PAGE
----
Zhang claims that a similar setup applies for teachers who refer their students to a tutoring center where one or more of their colleagues is employed. The teacher may receive cash payment for the referral, but the motivation may be more closely related to a specific obligation or the desire to more generally do right by those in a given teacher’s social network.
Sometimes market forces do actually incentivize more and better education for some students. Zhang pointed to the example of one teacher who refused to tutor students other than her own because she saw it as a “double benefit”: tutoring lessons generated extra income, and when her students performed well on exams, her merit pay would increase.
Not everyone can afford extra lessons, though, meaning that shadow education is widening the gap between the haves and have nots. Though sometimes used for remedial tutoring, shadow education is commonly used as a means for the most advanced students to get further ahead, according to Bray.
This makes it difficult for students who do not participate in shadow education to stay on par with their peers. The prevalence of shadow education also makes it easier for daytime teachers to rely on shadow educators and tutors to provide additional education for their students or fill any gaps in understanding that were not fully addressed during the school hours.
“In the old days when there was no shadow education or very little shadow education, teachers would say ‘I’m it. I’m responsible. It’s my job to teach these classes.” Bray said
Today, a widening wealth gap also means that teachers must struggle to teach at both ends of the spectrum, or choose to teach one over the other. When teachers assume that students have received extra lessons, it also puts students who have not received shadow education at a disadvantage.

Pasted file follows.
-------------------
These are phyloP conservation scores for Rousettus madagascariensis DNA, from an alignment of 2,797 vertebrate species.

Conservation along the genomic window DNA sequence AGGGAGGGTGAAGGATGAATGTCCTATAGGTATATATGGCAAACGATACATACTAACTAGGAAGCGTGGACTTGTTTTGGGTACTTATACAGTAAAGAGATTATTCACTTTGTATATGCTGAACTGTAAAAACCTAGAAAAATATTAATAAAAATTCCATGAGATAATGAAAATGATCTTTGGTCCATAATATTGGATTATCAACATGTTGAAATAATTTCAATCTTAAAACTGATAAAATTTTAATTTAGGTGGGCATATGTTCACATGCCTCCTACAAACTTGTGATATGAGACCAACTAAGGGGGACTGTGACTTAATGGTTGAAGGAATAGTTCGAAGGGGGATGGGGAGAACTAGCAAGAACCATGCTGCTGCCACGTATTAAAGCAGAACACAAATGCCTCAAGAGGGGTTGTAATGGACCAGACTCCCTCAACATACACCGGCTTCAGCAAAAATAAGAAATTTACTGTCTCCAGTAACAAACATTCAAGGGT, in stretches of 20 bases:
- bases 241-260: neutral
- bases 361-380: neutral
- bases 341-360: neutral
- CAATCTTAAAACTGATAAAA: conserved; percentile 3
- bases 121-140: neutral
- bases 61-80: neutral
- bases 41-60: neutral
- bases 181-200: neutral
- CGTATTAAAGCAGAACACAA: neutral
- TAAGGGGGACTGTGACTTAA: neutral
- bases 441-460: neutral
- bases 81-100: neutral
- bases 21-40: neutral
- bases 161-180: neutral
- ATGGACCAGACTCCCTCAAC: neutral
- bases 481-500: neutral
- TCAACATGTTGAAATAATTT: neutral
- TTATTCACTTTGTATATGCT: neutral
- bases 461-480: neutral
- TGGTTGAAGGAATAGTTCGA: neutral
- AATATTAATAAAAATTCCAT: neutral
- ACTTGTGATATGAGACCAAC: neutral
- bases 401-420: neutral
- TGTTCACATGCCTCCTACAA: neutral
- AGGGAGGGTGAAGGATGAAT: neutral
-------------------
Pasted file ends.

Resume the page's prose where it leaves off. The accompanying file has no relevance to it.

Alternatively, when teachers teach at a lower level, it is likely that they are putting their students who do receive shadow education at a disadvantage; if they teach at a lower level, teachers risk wasting the time of students who are ahead in their lessons.
Only the best?
Yet as Stone’s experience suggests, the concept of a tutor also plays to a desire for luxury – ideally the kind that can be enjoyed in the presence of others – to help keep shadow services in high demand regardless of educational benefit.
“It’s somewhat of a status marker to have a tutor,” Stone said. And education companies and tutors who set their own prices can use this to their advantage, Bray noted.
“We’re dealing with supply and demand,” Bray said. “Pricing has to be set by what’s acceptable, but sometimes teachers deliberately push up their prices to make them sound like they have got special expertise, and sometimes parents sort of buy that idea.”
Although some may consider this practice unethical, Bray points out that to some consumers, this is part of the luxury appeal.
“Is a Gucci handbag really better because it costs five times as much as any other handbag?,” Bray asked. “There’s certainly a certain snob appeal attached to it.”
Whatever puts students in seats, the end result is parents and students manipulated into paying high fees for education that traditionally was given freely—or at least substantially less.
While education is still considered vital and perhaps of greater importance than ever, thanks to the rise of shadow education, the achievement gap has become wide enough that there is now a luxury market for learning that operates openly within Chinese schools. Zhang argues that the market economy is responsible: “If you look at 30 years back before China opened to the world…teaching was more of a profession of heart than a profession for living. The market economy is what changed education as a whole.”
As in many areas of modern life in China, market forces aren’t about to retreat from the education sector. But regardless of whether teachers are putting a price tag on once-free services like tutoring helps address the shortcomings of their official salaries, the gains made by the shadow education industry likely represent a net loss for the country’s teaching profession. ♦
Author: Colleen Schauer
Editor: Hudson Lockett (@KangHexin)
Article source: http://feedproxy.google.com/~r/cer-business/~3/AxOEgt2z0DE/high-demand-chinas-teachers-more-burden-boon-students